2016 Aprilia Shiver 750

Road Test Review

Before this edgy naked bike was introduced in 2007, there was a large gap in Aprilia’s sportbike lineup between its diminutive RS125 and the brilliant RSV1000R, both of which had Austrian-made Rotax engines. Then the Piaggio Group scooped up Aprilia and Moto Guzzi, and before you could say polpetta picante Aprilia was making its own motors and had filled the breach with this competent middleweight. Among its notable features are ride-by-wire throttle control with three switchable-on-the-fly riding modes for the booming 750 V-twin, which is wrapped in a modular steel trellis frame with aluminum side plates. The bike has recently received a mild cosmetic facelift, a second-generation RBW system and a new handlebar and tapered saddle for the relaxed, semi-upright ergonomics. Unique elements like the side-mounted shock absorber and twin triangular underseat silencers are the punctuation on the Shiver’s techno manifesto.

Power is delivered without any bothersome vibes thanks to the liquid-cooled, DOHC V-twin’s 90-degree layout, which gives it perfect primary balance. On the Jett Tuning dyno with the bike in either rowdy Sport or Touring mode, it made a very nice 77.3 horsepower at 9,200 rpm at the rear wheel, but more importantly its 46.6 lb-ft are the peak of a 40-plus torque plateau that stretches from 3,800 to just shy of redline at 10,000 rpm. Touring mode takes some urgency out of the Shiver’s throttle response, making the bike much more pleasant to ride around town and on the highway. For slippery conditions Rain mode virtually flattens the powerband, requiring a much bigger throttle turn to get any response and thereby preventing wheelspin. Horsepower peaked at just 63.7 in Rain, and torque at 36.4 lb-ft. Heat from the underseat silencers can roast your buns on hot days, but no matter which mode the bike is in, the engine always makes a wonderful booming growl and acceleration is brisk despite the bike’s hefty 490-pounds wet.

Some of that weight can be chalked up to the steel tubing used for the trellis portion of the mainframe and seat subframe, and perhaps the sheer size of the braced aluminum swingarm that pivots in the frame’s cast aluminum side plates, the better for chassis stiffness and handling. The liquid-cooled, DOHC engine that serves as a stressed member in that chassis also seems rather large for its V-twin layout and 749.9cc displacement. The weight is only noticeable pushing the bike around, however—once underway, the Shiver handles quickly and adroitly, with neutral steering that inspires confidence and plenty of stability in corners and on the highway.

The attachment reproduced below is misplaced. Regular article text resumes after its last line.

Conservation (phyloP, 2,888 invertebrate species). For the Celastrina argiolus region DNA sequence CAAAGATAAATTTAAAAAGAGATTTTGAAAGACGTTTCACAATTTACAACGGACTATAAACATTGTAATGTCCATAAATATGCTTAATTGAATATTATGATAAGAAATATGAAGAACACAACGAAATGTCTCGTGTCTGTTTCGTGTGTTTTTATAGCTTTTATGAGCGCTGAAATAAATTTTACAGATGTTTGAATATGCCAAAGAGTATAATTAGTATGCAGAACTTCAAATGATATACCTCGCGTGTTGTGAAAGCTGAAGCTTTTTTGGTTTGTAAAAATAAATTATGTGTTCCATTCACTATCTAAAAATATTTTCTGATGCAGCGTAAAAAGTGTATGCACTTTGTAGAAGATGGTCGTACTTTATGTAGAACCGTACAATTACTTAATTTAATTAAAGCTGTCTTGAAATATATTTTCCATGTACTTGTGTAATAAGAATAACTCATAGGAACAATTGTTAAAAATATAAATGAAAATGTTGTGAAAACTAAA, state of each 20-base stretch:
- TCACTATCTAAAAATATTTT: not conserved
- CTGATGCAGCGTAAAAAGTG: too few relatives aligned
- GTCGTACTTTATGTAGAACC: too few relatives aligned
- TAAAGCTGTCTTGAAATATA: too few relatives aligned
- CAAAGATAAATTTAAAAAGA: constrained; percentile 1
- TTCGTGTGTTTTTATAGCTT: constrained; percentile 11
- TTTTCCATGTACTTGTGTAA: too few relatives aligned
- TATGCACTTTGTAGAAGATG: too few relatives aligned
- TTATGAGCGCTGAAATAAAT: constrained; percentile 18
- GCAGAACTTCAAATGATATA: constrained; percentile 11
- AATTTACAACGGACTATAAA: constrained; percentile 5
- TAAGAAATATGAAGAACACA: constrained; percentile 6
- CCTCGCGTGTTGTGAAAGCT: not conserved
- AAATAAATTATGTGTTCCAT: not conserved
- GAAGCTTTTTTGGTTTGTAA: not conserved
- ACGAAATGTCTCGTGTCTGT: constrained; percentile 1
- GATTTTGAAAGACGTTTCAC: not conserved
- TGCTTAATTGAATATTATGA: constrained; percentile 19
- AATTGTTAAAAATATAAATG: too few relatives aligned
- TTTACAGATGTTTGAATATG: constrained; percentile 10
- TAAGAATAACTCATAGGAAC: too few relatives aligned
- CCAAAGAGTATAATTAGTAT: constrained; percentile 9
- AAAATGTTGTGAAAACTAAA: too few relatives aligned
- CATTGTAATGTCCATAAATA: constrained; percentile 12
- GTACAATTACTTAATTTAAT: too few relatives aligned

Although the 43mm USD fork has no adjustments and the Sachs single rear shock only offers ring-and-locknut spring preload and rebound damping changes, the firm suspension is nicely calibrated for long-distance highway and sporty backroad riding, provided the surface is reasonably smooth. Toss in a few bumps and the Shiver can get a bit out of shape, no fault of its good 120/70 and 180/55-ZR17 Dunlop Sportmax Qualifier tires. It is happiest in smooth sweepers and tight hairpins, where the wide, flat handlebar gives the rider plenty of leverage to flick it through the turns, and its tall seat height ensures there’s both ample legroom and cornering clearance. Excellent radial-mounted, opposed 4-piston Brembo calipers up front and a single-piston floating caliper in back are fed by steel braided lines and stop the Shiver with authority, and both the brake and clutch levers are adjustable.

At just $8,699, the Shiver is well priced among its European competitors, though strangely the anti-lock brakes that are standard overseas are not offered on U.S. bikes. If the Shiver has an Achilles heal, it’s the bike’s 31.9-inch seat height, which will put it out of reach for some riders hunting for a middleweight naked sportbike in this price range. Once rolling with your feet on the pegs it’s pleasantly comfortable, but with my 29-inch inseam I’m on my tiptoes at stops. Combine that with limited steering range lock-to-lock (think wide U-turns) and the bike can be somewhat unfriendly to the shorter rider.

Don’t be put off by our 38.5-mpg average fuel economy, which would give the Shiver a range of just 154 miles from its 4.0-gallon tank. The bike is so fun to ride that we flogged it nearly every time we turned the key, and in those rare moments that we did slow down the trip computer often showed average fuel economy in the mid 50s. Provided that it fits you or vice versa, this is a reasonably comfortable, character-filled and versatile sportbike with great sound and some nice features.